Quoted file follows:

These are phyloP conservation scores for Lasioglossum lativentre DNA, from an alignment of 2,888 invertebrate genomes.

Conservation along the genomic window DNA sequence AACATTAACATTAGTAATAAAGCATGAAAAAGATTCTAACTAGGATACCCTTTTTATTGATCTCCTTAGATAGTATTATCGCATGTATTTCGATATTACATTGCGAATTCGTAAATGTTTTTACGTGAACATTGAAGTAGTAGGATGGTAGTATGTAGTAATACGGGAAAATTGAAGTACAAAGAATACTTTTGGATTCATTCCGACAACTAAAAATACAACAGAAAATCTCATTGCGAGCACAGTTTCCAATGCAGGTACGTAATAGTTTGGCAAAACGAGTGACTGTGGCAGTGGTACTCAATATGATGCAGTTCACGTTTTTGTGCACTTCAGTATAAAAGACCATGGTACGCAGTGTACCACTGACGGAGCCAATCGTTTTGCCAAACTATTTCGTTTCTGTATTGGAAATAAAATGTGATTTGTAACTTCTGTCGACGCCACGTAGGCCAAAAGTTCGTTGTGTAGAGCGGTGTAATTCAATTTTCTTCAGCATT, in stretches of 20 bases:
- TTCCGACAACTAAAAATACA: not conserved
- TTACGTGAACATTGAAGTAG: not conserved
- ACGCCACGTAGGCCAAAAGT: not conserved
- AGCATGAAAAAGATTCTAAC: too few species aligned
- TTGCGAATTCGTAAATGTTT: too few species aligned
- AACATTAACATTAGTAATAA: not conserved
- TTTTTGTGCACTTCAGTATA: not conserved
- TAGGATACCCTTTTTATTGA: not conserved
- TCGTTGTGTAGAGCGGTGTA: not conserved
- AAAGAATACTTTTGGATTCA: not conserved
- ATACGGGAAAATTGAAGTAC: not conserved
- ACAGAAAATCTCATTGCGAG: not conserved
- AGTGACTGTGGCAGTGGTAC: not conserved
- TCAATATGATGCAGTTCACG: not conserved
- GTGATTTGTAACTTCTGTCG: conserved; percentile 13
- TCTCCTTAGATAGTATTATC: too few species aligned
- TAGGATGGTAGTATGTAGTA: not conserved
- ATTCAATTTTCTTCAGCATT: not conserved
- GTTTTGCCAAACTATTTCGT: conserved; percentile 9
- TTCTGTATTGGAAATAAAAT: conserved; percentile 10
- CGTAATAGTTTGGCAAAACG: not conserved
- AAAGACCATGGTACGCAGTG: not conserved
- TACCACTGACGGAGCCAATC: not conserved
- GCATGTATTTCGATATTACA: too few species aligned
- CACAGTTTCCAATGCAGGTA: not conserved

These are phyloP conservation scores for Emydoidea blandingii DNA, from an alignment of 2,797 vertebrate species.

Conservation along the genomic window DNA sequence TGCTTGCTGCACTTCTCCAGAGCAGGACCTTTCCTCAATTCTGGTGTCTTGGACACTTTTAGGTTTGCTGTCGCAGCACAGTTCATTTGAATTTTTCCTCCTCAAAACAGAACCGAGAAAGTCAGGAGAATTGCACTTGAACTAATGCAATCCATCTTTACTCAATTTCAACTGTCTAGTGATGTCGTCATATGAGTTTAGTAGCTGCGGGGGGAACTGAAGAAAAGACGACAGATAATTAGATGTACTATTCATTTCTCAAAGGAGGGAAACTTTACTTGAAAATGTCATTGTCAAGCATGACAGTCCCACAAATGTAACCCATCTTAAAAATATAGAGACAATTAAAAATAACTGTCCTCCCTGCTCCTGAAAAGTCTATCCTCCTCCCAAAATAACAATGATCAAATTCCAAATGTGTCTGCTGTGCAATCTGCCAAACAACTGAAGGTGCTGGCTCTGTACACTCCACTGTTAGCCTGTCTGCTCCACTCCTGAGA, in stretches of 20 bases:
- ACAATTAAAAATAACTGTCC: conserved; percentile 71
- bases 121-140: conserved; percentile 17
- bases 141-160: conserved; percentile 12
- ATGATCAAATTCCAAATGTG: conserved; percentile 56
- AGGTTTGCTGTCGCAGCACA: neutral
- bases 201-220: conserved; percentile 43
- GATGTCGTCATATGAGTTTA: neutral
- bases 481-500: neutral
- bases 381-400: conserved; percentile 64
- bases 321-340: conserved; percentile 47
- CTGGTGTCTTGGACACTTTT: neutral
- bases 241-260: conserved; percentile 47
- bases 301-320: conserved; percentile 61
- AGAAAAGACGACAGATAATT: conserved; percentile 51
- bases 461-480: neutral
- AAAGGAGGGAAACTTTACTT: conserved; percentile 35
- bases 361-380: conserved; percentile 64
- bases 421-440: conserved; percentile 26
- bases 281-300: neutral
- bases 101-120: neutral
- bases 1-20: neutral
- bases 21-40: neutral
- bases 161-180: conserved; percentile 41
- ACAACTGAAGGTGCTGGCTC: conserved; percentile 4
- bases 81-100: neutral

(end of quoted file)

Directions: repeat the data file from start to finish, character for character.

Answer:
These are phyloP conservation scores for Lasioglossum lativentre DNA, from an alignment of 2,888 invertebrate genomes.

Conservation along the genomic window DNA sequence AACATTAACATTAGTAATAAAGCATGAAAAAGATTCTAACTAGGATACCCTTTTTATTGATCTCCTTAGATAGTATTATCGCATGTATTTCGATATTACATTGCGAATTCGTAAATGTTTTTACGTGAACATTGAAGTAGTAGGATGGTAGTATGTAGTAATACGGGAAAATTGAAGTACAAAGAATACTTTTGGATTCATTCCGACAACTAAAAATACAACAGAAAATCTCATTGCGAGCACAGTTTCCAATGCAGGTACGTAATAGTTTGGCAAAACGAGTGACTGTGGCAGTGGTACTCAATATGATGCAGTTCACGTTTTTGTGCACTTCAGTATAAAAGACCATGGTACGCAGTGTACCACTGACGGAGCCAATCGTTTTGCCAAACTATTTCGTTTCTGTATTGGAAATAAAATGTGATTTGTAACTTCTGTCGACGCCACGTAGGCCAAAAGTTCGTTGTGTAGAGCGGTGTAATTCAATTTTCTTCAGCATT, in stretches of 20 bases:
- TTCCGACAACTAAAAATACA: not conserved
- TTACGTGAACATTGAAGTAG: not conserved
- ACGCCACGTAGGCCAAAAGT: not conserved
- AGCATGAAAAAGATTCTAAC: too few species aligned
- TTGCGAATTCGTAAATGTTT: too few species aligned
- AACATTAACATTAGTAATAA: not conserved
- TTTTTGTGCACTTCAGTATA: not conserved
- TAGGATACCCTTTTTATTGA: not conserved
- TCGTTGTGTAGAGCGGTGTA: not conserved
- AAAGAATACTTTTGGATTCA: not conserved
- ATACGGGAAAATTGAAGTAC: not conserved
- ACAGAAAATCTCATTGCGAG: not conserved
- AGTGACTGTGGCAGTGGTAC: not conserved
- TCAATATGATGCAGTTCACG: not conserved
- GTGATTTGTAACTTCTGTCG: conserved; percentile 13
- TCTCCTTAGATAGTATTATC: too few species aligned
- TAGGATGGTAGTATGTAGTA: not conserved
- ATTCAATTTTCTTCAGCATT: not conserved
- GTTTTGCCAAACTATTTCGT: conserved; percentile 9
- TTCTGTATTGGAAATAAAAT: conserved; percentile 10
- CGTAATAGTTTGGCAAAACG: not conserved
- AAAGACCATGGTACGCAGTG: not conserved
- TACCACTGACGGAGCCAATC: not conserved
- GCATGTATTTCGATATTACA: too few species aligned
- CACAGTTTCCAATGCAGGTA: not conserved

These are phyloP conservation scores for Emydoidea blandingii DNA, from an alignment of 2,797 vertebrate species.

Conservation along the genomic window DNA sequence TGCTTGCTGCACTTCTCCAGAGCAGGACCTTTCCTCAATTCTGGTGTCTTGGACACTTTTAGGTTTGCTGTCGCAGCACAGTTCATTTGAATTTTTCCTCCTCAAAACAGAACCGAGAAAGTCAGGAGAATTGCACTTGAACTAATGCAATCCATCTTTACTCAATTTCAACTGTCTAGTGATGTCGTCATATGAGTTTAGTAGCTGCGGGGGGAACTGAAGAAAAGACGACAGATAATTAGATGTACTATTCATTTCTCAAAGGAGGGAAACTTTACTTGAAAATGTCATTGTCAAGCATGACAGTCCCACAAATGTAACCCATCTTAAAAATATAGAGACAATTAAAAATAACTGTCCTCCCTGCTCCTGAAAAGTCTATCCTCCTCCCAAAATAACAATGATCAAATTCCAAATGTGTCTGCTGTGCAATCTGCCAAACAACTGAAGGTGCTGGCTCTGTACACTCCACTGTTAGCCTGTCTGCTCCACTCCTGAGA, in stretches of 20 bases:
- ACAATTAAAAATAACTGTCC: conserved; percentile 71
- bases 121-140: conserved; percentile 17
- bases 141-160: conserved; percentile 12
- ATGATCAAATTCCAAATGTG: conserved; percentile 56
- AGGTTTGCTGTCGCAGCACA: neutral
- bases 201-220: conserved; percentile 43
- GATGTCGTCATATGAGTTTA: neutral
- bases 481-500: neutral
- bases 381-400: conserved; percentile 64
- bases 321-340: conserved; percentile 47
- CTGGTGTCTTGGACACTTTT: neutral
- bases 241-260: conserved; percentile 47
- bases 301-320: conserved; percentile 61
- AGAAAAGACGACAGATAATT: conserved; percentile 51
- bases 461-480: neutral
- AAAGGAGGGAAACTTTACTT: conserved; percentile 35
- bases 361-380: conserved; percentile 64
- bases 421-440: conserved; percentile 26
- bases 281-300: neutral
- bases 101-120: neutral
- bases 1-20: neutral
- bases 21-40: neutral
- bases 161-180: conserved; percentile 41
- ACAACTGAAGGTGCTGGCTC: conserved; percentile 4
- bases 81-100: neutral